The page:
- Colorectal Cancer Screening / Colonoscopy
- Diagnostic & Therapeutic Endoscopy
- Functional Bowel Disorders
- Inflammatory Bowel Disease (IBD, Chronic Diarrhea)
- Pancreatic Diseases
- Biliary Tree Disease
- Diseases of the Esophagus, Heartburn
- Small Intestinal Rehab and Transplantation
- GI Cancer Prevention Program
- Non-Surgical Weight Loss
- Hepatology (Liver Disease)
Colorectal Cancer Screening / Colonoscopy
Colon cancer remains one of the most common cancers in the U.S. It can be deadly when found at late stages, but if found early it often can be cured. Colonoscopy is an outpatient procedure that can be used to look for early cancer or colon polyps that may become cancer. Colon polyps can be removed during colonoscopy.
Who should have a colonoscopy?
- Any adult age 50 or older should have colon cancer screening. Colonoscopy currently is the most comprehensive colon cancer screening test.
- If you have a family history of colon cancer or polyps, please let us or your doctor know, as you may be due for a colonoscopy before age 50.
- If you have had a colonoscopy, the date to repeat the test will depend on the results of the previous colonoscopy, in addition to family history of colon cancer or colon polyps.
You may ask your doctor or schedule a consultation with us in the GI & Endoscopy Lab (see below) to determine when you are due. Please bring records of your previous test as well as knowledge of your family history.
How to prepare for a colonoscopy?
To prepare for a colonoscopy, we will instruct you to drink a bowel cleanse and stop eating at a specific time before the procedure. You will need to arrange for a ride home, as we recommend that you not drive for 24 hours after the procedure because the medications may make you sleepy.
What to expect during and after the colonoscopy?
A colonoscopy typically lasts 30 to 60 minutes. A healthcare professional will give you sedatives or other medication to help you relax during the procedure. You may remain aware of your surroundings but should only have minimal discomfort, if any.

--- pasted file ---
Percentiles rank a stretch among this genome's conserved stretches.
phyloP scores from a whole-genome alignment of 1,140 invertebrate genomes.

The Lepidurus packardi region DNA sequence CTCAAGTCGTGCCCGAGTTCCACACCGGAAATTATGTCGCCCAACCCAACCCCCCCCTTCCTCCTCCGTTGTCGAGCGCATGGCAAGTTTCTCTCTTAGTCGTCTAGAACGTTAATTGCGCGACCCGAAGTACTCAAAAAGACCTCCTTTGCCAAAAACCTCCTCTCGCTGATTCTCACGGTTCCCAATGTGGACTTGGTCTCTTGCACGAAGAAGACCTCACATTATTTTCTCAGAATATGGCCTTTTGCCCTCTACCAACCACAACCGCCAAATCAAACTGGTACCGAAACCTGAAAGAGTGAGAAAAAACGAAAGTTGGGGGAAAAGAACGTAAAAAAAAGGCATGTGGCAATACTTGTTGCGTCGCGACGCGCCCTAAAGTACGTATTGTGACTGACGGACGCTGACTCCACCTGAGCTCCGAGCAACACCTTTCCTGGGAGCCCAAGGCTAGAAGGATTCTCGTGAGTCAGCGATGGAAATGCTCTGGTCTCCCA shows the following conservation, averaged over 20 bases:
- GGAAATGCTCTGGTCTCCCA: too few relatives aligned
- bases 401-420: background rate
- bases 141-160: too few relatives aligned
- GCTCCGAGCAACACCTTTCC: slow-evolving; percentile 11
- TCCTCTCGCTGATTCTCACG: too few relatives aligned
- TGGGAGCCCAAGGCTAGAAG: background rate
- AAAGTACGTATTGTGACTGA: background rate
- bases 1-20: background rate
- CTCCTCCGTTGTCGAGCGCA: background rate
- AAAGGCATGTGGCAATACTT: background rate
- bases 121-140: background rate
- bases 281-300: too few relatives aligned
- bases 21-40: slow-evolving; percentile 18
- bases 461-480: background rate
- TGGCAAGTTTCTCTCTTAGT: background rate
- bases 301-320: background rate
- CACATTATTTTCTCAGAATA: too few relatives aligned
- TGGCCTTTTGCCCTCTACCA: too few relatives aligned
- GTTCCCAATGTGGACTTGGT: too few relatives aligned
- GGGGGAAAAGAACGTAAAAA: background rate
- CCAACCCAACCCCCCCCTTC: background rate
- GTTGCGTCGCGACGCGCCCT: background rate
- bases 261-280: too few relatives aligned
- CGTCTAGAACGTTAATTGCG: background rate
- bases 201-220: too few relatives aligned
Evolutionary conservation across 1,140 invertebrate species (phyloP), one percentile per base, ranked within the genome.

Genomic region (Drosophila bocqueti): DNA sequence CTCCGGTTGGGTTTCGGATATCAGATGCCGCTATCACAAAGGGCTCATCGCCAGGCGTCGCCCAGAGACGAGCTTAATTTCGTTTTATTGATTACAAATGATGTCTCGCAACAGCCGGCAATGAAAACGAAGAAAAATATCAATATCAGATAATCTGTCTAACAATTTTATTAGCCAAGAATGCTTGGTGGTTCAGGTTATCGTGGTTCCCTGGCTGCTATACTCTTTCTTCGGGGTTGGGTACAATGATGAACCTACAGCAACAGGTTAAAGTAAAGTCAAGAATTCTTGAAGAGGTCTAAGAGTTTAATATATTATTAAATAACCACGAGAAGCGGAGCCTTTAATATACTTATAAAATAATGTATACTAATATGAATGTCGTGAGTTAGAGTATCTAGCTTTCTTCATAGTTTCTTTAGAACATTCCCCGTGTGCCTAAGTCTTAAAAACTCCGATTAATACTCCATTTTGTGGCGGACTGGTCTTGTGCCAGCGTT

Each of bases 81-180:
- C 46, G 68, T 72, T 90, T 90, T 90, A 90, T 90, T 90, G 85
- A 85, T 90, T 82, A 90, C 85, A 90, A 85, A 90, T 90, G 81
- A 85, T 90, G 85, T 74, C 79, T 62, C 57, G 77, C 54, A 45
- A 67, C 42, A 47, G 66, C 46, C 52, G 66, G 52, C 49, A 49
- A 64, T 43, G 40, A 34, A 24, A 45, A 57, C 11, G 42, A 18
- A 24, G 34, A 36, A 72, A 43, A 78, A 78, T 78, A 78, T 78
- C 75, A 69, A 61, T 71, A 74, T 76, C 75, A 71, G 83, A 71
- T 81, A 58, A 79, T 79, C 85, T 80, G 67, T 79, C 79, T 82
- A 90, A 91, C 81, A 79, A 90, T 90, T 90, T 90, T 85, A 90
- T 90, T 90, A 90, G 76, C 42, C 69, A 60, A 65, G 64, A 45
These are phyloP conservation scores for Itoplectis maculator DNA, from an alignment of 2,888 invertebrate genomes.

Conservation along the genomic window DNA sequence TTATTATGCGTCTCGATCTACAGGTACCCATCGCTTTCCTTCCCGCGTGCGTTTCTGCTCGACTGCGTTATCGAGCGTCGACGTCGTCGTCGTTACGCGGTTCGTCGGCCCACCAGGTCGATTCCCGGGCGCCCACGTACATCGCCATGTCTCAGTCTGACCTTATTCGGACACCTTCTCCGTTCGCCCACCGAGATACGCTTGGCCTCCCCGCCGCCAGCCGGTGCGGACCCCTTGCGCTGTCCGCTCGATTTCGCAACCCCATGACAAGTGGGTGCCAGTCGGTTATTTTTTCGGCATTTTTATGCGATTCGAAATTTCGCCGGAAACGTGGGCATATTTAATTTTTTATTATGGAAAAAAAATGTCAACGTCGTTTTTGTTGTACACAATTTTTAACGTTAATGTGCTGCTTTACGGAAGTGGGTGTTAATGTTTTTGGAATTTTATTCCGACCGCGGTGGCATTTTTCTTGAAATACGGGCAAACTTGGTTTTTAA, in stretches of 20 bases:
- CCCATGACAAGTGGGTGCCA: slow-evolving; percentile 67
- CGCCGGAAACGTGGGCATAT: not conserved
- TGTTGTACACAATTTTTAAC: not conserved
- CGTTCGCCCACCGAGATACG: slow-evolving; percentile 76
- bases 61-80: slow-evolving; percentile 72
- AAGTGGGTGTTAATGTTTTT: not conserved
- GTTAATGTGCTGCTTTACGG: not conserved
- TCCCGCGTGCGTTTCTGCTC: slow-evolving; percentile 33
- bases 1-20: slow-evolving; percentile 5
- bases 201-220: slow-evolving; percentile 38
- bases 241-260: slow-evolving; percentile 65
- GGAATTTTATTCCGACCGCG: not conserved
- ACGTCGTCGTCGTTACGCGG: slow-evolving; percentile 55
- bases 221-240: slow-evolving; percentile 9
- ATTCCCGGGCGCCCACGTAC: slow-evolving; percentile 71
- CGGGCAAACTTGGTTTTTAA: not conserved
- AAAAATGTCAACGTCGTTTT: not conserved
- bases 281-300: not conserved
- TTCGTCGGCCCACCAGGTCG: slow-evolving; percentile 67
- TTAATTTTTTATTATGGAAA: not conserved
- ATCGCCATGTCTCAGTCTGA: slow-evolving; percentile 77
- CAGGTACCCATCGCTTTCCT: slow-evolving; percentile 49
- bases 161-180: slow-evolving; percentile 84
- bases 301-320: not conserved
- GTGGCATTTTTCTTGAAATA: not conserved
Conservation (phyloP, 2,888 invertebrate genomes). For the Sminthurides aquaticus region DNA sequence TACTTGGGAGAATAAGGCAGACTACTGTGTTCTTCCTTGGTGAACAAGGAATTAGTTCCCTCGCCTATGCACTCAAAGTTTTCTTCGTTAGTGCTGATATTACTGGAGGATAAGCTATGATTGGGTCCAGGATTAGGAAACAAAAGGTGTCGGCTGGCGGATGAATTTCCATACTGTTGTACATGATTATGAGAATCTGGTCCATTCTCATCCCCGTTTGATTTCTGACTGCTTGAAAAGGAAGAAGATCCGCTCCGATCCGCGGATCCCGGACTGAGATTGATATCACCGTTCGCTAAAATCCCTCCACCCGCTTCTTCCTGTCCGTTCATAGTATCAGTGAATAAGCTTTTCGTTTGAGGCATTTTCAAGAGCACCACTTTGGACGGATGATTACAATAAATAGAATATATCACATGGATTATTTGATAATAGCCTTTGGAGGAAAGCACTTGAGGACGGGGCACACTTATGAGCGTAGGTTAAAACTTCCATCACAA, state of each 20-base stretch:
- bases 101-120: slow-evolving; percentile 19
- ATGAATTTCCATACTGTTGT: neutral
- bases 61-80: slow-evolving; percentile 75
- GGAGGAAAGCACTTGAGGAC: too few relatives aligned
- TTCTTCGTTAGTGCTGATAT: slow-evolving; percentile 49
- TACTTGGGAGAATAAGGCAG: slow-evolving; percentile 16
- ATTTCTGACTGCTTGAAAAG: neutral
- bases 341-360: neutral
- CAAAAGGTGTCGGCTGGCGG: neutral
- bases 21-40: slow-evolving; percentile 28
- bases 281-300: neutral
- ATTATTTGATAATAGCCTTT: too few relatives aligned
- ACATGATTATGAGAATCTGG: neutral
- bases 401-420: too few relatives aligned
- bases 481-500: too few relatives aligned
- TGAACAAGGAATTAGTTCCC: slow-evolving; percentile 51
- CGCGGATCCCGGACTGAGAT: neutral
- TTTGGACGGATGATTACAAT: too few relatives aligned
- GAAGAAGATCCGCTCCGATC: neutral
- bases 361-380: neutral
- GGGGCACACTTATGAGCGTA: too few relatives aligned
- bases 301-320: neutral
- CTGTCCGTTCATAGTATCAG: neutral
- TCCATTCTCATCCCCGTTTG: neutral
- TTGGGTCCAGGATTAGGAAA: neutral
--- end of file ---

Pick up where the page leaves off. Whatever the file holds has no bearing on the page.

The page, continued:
During the procedure, the gastroenterologist may remove polyps. Colon polyps are common in adults and are harmless in most cases. However, most colon cancer begins as a colon polyp, so removing polyps early is an effective way to prevent cancer. You will know right after whether there were any findings on your exam.
As soon as you have recovered from the procedure, you will be able to resume your normal diet, and you may return to work the next day.
We provide colonoscopies for colorectal cancer screening for new and established patients in our state-of-the-art GI & Endoscopy Lab.
If you are a patient interested in scheduling a screening or follow-up colonoscopy, please call 312.413.7676 and leave a confidential voicemail message with your name, date of birth, and telephone number. We will contact you within five business days to schedule your appointment.
If you are a healthcare provider outside the UI Health system who wants to refer a patient for screening colonoscopy, please download the referral form (docx) and fax to our scheduling department at 312.413.3798. Our staff will contact your patient and schedule a screening colonoscopy appointment.